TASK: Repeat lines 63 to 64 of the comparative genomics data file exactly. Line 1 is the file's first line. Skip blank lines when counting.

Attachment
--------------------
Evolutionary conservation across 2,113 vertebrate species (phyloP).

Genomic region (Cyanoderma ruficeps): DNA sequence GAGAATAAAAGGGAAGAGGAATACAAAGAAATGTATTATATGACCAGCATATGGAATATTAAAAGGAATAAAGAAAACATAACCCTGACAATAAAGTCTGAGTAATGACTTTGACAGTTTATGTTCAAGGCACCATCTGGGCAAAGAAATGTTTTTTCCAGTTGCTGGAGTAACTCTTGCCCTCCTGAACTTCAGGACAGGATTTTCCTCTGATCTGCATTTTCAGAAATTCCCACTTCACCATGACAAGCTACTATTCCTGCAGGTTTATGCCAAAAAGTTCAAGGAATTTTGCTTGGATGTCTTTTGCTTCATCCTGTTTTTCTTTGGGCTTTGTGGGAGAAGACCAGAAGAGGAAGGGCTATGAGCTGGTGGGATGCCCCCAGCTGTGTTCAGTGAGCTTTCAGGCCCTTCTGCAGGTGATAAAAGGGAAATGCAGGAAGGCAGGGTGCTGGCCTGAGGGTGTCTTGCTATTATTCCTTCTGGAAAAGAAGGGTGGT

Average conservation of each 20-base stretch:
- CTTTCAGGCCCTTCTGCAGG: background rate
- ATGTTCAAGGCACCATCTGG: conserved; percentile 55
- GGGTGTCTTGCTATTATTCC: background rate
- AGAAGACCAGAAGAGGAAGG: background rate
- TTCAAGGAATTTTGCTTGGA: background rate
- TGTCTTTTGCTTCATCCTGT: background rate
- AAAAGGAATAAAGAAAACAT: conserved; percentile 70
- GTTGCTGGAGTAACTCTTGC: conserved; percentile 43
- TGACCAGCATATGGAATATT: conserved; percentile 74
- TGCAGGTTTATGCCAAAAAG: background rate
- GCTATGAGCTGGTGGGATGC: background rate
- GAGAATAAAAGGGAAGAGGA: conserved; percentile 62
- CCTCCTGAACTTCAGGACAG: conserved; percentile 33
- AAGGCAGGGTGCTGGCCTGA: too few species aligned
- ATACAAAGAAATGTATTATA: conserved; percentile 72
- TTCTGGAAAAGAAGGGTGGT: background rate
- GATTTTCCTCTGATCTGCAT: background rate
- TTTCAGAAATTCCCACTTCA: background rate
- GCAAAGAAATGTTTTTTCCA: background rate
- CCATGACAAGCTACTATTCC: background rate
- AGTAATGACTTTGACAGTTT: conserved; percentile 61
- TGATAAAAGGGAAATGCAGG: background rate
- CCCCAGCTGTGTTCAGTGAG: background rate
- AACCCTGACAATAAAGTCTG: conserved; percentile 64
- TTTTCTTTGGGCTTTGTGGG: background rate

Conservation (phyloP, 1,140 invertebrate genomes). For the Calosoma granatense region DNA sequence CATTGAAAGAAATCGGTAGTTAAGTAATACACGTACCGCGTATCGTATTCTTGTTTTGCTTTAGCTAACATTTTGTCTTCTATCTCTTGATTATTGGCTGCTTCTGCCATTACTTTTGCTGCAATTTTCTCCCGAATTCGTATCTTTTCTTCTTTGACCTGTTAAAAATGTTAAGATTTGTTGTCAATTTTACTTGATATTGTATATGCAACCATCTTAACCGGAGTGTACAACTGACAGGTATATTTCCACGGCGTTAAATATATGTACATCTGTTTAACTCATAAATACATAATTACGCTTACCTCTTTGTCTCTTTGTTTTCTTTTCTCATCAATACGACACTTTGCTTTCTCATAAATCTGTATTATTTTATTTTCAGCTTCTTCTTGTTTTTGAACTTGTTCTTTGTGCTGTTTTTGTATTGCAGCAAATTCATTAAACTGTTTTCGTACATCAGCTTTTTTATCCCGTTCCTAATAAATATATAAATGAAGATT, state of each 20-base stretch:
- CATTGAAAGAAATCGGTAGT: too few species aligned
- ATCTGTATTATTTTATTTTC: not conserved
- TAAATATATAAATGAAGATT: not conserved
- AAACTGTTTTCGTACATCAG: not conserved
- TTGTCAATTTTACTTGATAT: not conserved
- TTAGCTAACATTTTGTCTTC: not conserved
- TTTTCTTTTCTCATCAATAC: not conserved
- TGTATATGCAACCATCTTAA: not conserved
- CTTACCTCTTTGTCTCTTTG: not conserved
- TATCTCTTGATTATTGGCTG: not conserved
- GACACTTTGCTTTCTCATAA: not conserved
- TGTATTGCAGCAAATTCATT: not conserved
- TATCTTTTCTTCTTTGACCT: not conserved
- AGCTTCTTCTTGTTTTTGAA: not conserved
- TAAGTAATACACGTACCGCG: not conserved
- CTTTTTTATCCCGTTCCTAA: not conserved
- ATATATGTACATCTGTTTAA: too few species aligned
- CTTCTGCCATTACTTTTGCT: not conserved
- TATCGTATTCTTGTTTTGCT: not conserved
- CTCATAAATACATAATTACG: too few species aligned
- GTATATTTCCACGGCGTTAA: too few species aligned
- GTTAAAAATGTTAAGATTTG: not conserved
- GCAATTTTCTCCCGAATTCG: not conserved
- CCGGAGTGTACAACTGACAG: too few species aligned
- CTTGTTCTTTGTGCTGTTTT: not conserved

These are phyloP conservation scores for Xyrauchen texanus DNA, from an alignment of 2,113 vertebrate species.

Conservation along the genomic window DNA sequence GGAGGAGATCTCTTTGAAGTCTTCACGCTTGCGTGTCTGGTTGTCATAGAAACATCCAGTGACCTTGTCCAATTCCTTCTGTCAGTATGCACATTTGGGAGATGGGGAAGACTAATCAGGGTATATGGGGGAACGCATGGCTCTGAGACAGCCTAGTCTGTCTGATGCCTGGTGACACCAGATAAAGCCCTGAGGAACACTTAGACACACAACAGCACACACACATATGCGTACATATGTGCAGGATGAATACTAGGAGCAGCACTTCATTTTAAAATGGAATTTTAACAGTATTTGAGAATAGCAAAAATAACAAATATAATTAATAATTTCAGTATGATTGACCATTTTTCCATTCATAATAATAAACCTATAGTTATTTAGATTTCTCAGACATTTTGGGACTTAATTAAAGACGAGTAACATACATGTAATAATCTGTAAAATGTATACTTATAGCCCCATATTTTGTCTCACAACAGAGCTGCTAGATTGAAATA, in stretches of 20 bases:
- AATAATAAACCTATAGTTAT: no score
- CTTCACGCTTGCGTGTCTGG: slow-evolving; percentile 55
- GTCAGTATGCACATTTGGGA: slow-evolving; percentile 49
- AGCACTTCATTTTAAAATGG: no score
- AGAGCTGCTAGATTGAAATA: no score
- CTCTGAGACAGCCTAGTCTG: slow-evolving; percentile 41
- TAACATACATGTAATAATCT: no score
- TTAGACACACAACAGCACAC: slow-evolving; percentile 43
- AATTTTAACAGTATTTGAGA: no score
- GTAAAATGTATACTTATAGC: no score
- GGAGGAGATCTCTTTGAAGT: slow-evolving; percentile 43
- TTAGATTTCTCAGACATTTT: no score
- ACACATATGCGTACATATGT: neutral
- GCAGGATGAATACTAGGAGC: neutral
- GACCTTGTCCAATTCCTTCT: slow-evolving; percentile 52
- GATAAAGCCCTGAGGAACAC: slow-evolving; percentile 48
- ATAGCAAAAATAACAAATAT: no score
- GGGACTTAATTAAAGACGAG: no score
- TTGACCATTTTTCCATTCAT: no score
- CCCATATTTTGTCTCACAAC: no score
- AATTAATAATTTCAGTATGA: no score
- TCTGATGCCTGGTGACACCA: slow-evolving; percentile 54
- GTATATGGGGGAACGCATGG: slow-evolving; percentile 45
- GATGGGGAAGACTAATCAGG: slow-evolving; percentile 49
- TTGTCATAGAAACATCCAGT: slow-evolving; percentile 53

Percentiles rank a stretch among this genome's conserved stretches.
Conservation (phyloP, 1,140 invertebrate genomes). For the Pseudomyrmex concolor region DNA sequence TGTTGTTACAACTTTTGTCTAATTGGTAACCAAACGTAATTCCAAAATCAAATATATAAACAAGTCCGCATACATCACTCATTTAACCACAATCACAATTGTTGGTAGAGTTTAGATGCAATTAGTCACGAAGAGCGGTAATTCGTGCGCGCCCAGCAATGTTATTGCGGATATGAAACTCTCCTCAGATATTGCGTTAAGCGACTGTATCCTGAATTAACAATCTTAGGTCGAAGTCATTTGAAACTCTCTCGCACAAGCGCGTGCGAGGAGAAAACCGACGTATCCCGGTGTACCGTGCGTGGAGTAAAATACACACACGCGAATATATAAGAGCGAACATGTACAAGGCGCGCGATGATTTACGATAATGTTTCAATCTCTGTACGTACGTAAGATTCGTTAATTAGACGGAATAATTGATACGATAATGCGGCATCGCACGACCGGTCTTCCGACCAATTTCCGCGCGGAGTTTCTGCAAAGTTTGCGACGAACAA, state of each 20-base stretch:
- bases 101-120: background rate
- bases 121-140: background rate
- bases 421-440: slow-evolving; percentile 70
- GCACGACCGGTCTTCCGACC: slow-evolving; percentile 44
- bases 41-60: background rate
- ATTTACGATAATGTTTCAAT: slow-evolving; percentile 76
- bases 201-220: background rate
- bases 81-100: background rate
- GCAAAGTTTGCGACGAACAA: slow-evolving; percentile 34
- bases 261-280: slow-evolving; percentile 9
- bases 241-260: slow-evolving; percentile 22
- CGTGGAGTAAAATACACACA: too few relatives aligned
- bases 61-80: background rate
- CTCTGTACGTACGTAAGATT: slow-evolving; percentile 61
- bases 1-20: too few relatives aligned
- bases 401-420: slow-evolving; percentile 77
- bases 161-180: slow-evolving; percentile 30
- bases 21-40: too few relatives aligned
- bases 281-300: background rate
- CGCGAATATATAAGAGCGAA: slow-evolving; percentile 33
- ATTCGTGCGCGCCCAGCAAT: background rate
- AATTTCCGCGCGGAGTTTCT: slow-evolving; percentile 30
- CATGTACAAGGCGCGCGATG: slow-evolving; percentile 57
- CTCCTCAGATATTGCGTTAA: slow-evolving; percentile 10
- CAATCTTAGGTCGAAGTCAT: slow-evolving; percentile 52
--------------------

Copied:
- TAACATACATGTAATAATCT: no score
- TTAGACACACAACAGCACAC: slow-evolving; percentile 43